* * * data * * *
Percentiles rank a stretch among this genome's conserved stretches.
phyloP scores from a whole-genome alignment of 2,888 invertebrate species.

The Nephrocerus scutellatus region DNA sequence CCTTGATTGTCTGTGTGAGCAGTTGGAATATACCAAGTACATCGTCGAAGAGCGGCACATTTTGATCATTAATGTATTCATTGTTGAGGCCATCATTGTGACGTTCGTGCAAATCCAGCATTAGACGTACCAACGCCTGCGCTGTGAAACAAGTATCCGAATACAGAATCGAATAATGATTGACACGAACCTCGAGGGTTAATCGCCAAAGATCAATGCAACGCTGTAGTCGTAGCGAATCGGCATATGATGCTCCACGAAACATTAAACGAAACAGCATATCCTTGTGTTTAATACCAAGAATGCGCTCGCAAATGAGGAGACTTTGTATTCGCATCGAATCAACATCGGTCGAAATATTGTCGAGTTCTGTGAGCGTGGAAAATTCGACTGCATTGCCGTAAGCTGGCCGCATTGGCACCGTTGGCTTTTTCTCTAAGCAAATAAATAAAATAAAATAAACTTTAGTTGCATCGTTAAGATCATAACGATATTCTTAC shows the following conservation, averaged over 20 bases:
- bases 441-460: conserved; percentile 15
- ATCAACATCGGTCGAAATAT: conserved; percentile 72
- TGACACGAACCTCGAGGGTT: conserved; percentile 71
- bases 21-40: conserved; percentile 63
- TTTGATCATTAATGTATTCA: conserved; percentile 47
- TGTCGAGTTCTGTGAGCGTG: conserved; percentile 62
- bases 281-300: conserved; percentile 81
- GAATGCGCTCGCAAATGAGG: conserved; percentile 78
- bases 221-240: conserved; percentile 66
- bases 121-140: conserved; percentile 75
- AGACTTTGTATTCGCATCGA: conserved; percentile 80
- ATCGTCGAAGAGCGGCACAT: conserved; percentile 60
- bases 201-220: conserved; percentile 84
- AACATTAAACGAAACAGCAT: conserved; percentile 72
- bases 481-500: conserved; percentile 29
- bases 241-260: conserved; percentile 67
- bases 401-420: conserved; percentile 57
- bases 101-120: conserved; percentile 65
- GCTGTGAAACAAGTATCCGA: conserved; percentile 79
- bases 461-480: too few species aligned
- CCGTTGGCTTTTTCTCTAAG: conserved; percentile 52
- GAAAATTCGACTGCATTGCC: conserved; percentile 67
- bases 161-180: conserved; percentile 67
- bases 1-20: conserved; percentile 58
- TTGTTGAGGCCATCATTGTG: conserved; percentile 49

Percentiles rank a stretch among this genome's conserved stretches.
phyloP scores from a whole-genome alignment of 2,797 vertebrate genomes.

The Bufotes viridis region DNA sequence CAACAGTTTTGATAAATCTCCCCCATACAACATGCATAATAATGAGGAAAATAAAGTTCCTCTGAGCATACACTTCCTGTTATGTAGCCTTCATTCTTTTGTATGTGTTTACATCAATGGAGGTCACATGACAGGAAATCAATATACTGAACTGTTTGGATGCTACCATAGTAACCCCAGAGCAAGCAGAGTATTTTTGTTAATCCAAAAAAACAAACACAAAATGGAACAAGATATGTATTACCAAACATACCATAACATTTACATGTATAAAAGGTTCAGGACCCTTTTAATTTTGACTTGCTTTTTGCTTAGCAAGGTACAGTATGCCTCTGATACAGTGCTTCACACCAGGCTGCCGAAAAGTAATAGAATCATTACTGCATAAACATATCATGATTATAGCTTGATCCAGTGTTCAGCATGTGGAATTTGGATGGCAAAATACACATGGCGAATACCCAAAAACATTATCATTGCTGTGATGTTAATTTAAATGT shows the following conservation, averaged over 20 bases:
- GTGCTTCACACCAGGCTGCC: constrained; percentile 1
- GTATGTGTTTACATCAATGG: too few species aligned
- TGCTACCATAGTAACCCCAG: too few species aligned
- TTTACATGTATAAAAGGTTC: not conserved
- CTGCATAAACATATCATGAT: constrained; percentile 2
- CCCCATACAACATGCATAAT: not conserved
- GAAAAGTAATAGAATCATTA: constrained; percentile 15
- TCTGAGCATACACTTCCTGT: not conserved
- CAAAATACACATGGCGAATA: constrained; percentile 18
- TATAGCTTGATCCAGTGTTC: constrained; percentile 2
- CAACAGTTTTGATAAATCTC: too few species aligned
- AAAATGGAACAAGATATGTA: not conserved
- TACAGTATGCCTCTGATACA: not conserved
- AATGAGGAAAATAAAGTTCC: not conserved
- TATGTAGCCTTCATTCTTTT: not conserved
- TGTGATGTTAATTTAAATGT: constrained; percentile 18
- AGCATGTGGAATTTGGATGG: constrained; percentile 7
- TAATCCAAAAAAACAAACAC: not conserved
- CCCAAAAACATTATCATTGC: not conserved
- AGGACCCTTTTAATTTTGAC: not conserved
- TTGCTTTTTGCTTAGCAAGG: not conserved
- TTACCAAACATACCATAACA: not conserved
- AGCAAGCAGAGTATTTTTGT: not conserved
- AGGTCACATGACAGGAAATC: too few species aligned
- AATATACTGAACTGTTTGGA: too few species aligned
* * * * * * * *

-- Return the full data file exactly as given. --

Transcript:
Percentiles rank a stretch among this genome's conserved stretches.
phyloP scores from a whole-genome alignment of 2,888 invertebrate species.

The Nephrocerus scutellatus region DNA sequence CCTTGATTGTCTGTGTGAGCAGTTGGAATATACCAAGTACATCGTCGAAGAGCGGCACATTTTGATCATTAATGTATTCATTGTTGAGGCCATCATTGTGACGTTCGTGCAAATCCAGCATTAGACGTACCAACGCCTGCGCTGTGAAACAAGTATCCGAATACAGAATCGAATAATGATTGACACGAACCTCGAGGGTTAATCGCCAAAGATCAATGCAACGCTGTAGTCGTAGCGAATCGGCATATGATGCTCCACGAAACATTAAACGAAACAGCATATCCTTGTGTTTAATACCAAGAATGCGCTCGCAAATGAGGAGACTTTGTATTCGCATCGAATCAACATCGGTCGAAATATTGTCGAGTTCTGTGAGCGTGGAAAATTCGACTGCATTGCCGTAAGCTGGCCGCATTGGCACCGTTGGCTTTTTCTCTAAGCAAATAAATAAAATAAAATAAACTTTAGTTGCATCGTTAAGATCATAACGATATTCTTAC shows the following conservation, averaged over 20 bases:
- bases 441-460: conserved; percentile 15
- ATCAACATCGGTCGAAATAT: conserved; percentile 72
- TGACACGAACCTCGAGGGTT: conserved; percentile 71
- bases 21-40: conserved; percentile 63
- TTTGATCATTAATGTATTCA: conserved; percentile 47
- TGTCGAGTTCTGTGAGCGTG: conserved; percentile 62
- bases 281-300: conserved; percentile 81
- GAATGCGCTCGCAAATGAGG: conserved; percentile 78
- bases 221-240: conserved; percentile 66
- bases 121-140: conserved; percentile 75
- AGACTTTGTATTCGCATCGA: conserved; percentile 80
- ATCGTCGAAGAGCGGCACAT: conserved; percentile 60
- bases 201-220: conserved; percentile 84
- AACATTAAACGAAACAGCAT: conserved; percentile 72
- bases 481-500: conserved; percentile 29
- bases 241-260: conserved; percentile 67
- bases 401-420: conserved; percentile 57
- bases 101-120: conserved; percentile 65
- GCTGTGAAACAAGTATCCGA: conserved; percentile 79
- bases 461-480: too few species aligned
- CCGTTGGCTTTTTCTCTAAG: conserved; percentile 52
- GAAAATTCGACTGCATTGCC: conserved; percentile 67
- bases 161-180: conserved; percentile 67
- bases 1-20: conserved; percentile 58
- TTGTTGAGGCCATCATTGTG: conserved; percentile 49

Percentiles rank a stretch among this genome's conserved stretches.
phyloP scores from a whole-genome alignment of 2,797 vertebrate genomes.

The Bufotes viridis region DNA sequence CAACAGTTTTGATAAATCTCCCCCATACAACATGCATAATAATGAGGAAAATAAAGTTCCTCTGAGCATACACTTCCTGTTATGTAGCCTTCATTCTTTTGTATGTGTTTACATCAATGGAGGTCACATGACAGGAAATCAATATACTGAACTGTTTGGATGCTACCATAGTAACCCCAGAGCAAGCAGAGTATTTTTGTTAATCCAAAAAAACAAACACAAAATGGAACAAGATATGTATTACCAAACATACCATAACATTTACATGTATAAAAGGTTCAGGACCCTTTTAATTTTGACTTGCTTTTTGCTTAGCAAGGTACAGTATGCCTCTGATACAGTGCTTCACACCAGGCTGCCGAAAAGTAATAGAATCATTACTGCATAAACATATCATGATTATAGCTTGATCCAGTGTTCAGCATGTGGAATTTGGATGGCAAAATACACATGGCGAATACCCAAAAACATTATCATTGCTGTGATGTTAATTTAAATGT shows the following conservation, averaged over 20 bases:
- GTGCTTCACACCAGGCTGCC: constrained; percentile 1
- GTATGTGTTTACATCAATGG: too few species aligned
- TGCTACCATAGTAACCCCAG: too few species aligned
- TTTACATGTATAAAAGGTTC: not conserved
- CTGCATAAACATATCATGAT: constrained; percentile 2
- CCCCATACAACATGCATAAT: not conserved
- GAAAAGTAATAGAATCATTA: constrained; percentile 15
- TCTGAGCATACACTTCCTGT: not conserved
- CAAAATACACATGGCGAATA: constrained; percentile 18
- TATAGCTTGATCCAGTGTTC: constrained; percentile 2
- CAACAGTTTTGATAAATCTC: too few species aligned
- AAAATGGAACAAGATATGTA: not conserved
- TACAGTATGCCTCTGATACA: not conserved
- AATGAGGAAAATAAAGTTCC: not conserved
- TATGTAGCCTTCATTCTTTT: not conserved
- TGTGATGTTAATTTAAATGT: constrained; percentile 18
- AGCATGTGGAATTTGGATGG: constrained; percentile 7
- TAATCCAAAAAAACAAACAC: not conserved
- CCCAAAAACATTATCATTGC: not conserved
- AGGACCCTTTTAATTTTGAC: not conserved
- TTGCTTTTTGCTTAGCAAGG: not conserved
- TTACCAAACATACCATAACA: not conserved
- AGCAAGCAGAGTATTTTTGT: not conserved
- AGGTCACATGACAGGAAATC: too few species aligned
- AATATACTGAACTGTTTGGA: too few species aligned